Mnemonics for War: Trench Art and the Reconciliation of Public and Private Memory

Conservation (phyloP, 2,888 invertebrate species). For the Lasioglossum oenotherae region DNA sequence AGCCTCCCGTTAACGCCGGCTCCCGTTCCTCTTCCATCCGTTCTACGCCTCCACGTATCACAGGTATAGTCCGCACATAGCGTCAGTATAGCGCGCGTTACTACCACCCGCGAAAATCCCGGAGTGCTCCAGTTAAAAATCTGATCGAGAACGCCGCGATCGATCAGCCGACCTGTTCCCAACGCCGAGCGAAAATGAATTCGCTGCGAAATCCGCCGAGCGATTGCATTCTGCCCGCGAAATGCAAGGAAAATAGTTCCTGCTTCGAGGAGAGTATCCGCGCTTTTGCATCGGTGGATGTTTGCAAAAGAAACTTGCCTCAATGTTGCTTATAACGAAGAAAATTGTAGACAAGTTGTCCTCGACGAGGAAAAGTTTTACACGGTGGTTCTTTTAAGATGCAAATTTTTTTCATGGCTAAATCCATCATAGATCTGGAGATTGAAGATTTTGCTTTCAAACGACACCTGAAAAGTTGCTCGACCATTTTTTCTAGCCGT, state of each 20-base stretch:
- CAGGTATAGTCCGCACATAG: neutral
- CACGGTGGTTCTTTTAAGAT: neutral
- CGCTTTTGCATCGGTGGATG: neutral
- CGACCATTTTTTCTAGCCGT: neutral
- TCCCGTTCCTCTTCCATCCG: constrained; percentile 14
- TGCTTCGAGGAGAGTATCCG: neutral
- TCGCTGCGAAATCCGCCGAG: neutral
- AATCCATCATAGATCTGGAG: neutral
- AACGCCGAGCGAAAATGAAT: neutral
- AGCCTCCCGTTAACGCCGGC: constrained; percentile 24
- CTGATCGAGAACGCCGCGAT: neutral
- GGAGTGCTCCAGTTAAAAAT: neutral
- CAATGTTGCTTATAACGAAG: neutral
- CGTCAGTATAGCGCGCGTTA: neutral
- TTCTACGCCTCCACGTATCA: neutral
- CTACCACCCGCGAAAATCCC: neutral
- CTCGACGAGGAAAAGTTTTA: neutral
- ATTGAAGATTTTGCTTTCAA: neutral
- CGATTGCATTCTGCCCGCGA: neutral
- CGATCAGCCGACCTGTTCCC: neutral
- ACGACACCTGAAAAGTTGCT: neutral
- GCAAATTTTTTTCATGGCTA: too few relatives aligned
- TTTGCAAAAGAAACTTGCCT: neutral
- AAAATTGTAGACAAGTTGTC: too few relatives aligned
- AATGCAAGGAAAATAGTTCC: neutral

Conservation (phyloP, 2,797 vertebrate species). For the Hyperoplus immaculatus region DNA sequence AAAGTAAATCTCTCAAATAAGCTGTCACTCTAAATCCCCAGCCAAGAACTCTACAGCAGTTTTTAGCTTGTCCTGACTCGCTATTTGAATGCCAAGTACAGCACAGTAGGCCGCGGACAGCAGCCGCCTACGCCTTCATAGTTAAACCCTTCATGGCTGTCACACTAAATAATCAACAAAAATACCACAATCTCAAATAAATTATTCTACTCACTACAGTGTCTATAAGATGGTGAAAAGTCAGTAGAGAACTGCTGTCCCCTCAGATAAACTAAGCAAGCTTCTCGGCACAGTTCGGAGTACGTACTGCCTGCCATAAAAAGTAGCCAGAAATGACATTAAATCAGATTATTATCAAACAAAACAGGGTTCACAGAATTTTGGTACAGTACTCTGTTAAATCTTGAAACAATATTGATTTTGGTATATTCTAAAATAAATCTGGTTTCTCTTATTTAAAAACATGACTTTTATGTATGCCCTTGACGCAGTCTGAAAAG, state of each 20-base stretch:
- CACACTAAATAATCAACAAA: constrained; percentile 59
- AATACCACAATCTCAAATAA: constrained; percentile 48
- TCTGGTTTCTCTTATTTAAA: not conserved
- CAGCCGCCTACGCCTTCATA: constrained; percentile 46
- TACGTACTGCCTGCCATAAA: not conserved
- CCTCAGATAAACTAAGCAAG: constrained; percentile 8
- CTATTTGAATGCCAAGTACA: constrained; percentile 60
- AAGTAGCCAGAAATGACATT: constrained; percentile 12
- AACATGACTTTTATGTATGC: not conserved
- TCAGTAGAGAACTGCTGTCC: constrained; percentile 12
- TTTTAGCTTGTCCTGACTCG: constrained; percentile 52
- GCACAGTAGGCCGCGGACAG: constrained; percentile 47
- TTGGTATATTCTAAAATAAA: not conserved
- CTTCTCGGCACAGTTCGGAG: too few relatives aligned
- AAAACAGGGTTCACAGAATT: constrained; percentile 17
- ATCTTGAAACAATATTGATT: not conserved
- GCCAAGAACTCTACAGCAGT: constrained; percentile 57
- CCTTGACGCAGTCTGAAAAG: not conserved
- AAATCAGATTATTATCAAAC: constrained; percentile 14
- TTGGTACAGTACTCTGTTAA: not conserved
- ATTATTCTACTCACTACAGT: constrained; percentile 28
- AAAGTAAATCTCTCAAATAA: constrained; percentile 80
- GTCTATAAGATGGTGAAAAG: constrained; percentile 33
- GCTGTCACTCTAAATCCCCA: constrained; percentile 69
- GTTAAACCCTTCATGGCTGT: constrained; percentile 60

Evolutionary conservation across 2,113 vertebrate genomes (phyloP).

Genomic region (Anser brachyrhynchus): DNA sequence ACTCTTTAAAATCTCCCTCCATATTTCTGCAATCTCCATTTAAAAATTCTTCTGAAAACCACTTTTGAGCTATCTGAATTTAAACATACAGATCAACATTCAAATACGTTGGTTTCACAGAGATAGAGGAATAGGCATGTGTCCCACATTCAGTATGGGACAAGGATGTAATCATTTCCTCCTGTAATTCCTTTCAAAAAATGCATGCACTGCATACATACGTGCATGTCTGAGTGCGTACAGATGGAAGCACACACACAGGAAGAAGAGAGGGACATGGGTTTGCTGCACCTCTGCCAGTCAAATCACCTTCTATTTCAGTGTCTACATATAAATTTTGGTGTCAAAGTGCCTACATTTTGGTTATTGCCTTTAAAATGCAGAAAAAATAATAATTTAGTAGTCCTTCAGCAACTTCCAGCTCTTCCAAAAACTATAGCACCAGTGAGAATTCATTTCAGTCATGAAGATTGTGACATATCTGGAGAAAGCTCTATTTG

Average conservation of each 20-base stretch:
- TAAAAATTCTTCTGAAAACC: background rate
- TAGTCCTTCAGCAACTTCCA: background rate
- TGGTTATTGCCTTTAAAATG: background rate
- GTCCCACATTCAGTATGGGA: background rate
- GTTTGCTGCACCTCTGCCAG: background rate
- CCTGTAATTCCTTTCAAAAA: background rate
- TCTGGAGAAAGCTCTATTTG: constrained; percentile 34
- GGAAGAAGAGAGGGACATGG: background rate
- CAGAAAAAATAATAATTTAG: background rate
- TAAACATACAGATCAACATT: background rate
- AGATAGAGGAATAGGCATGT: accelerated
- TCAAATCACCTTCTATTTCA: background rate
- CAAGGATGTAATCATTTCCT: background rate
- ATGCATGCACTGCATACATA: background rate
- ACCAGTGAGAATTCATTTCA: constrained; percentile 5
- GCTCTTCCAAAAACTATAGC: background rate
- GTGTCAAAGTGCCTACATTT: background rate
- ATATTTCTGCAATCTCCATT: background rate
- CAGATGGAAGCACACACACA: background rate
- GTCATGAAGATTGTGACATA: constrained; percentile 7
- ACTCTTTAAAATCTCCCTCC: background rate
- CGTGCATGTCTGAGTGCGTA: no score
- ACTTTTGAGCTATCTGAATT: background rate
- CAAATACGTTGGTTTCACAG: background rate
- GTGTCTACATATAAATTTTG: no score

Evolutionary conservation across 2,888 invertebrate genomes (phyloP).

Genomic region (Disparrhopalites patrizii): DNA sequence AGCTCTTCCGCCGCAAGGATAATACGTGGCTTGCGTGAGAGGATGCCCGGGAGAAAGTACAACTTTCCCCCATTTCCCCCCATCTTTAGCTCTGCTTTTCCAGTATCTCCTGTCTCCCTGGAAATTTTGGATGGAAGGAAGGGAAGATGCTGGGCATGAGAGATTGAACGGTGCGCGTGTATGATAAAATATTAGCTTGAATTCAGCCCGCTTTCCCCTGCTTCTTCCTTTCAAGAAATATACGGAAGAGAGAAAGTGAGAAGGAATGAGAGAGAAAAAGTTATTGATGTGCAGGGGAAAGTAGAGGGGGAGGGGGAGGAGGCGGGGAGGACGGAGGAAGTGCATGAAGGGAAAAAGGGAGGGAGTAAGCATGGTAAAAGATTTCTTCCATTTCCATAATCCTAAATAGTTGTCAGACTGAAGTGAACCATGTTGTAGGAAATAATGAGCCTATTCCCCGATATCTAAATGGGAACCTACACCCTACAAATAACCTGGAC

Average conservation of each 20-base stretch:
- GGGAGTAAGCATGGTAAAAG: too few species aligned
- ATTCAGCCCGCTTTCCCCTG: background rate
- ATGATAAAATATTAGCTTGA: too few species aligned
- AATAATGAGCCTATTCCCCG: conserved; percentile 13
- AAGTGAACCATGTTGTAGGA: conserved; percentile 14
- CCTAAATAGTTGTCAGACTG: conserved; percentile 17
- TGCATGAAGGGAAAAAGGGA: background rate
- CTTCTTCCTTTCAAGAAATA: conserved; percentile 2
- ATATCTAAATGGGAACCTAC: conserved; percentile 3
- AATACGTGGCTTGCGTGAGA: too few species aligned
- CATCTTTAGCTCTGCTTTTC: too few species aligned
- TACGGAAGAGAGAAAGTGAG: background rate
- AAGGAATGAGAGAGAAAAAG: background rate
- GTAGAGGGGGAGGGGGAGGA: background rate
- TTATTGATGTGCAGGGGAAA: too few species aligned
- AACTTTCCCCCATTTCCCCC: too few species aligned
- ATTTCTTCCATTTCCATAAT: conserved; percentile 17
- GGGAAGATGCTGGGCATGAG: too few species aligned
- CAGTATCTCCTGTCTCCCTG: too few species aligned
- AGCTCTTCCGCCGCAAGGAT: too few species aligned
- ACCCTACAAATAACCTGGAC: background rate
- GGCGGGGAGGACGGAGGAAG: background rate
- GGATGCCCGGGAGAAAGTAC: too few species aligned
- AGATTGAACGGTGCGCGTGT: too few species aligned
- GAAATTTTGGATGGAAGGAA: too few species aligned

The study of British First World War memorials has generated a considerable body of literature since its emergence as a scholarly field in the 1990s. Less attention has been devoted, however, to commemorative objects of a smaller and more personal character that were collected during and after 1914-1918 for display in homes and museums. This paper finds ‘trench art’, battlefield souvenirs and commercially produced war kitsch negotiating the gap between civilian and military experiences of war and its translation into memory. Particular consideration is given to the Imperial War Museum as representative of institutional attitudes towards this unique and still-contested category of unconventionally commemorative material.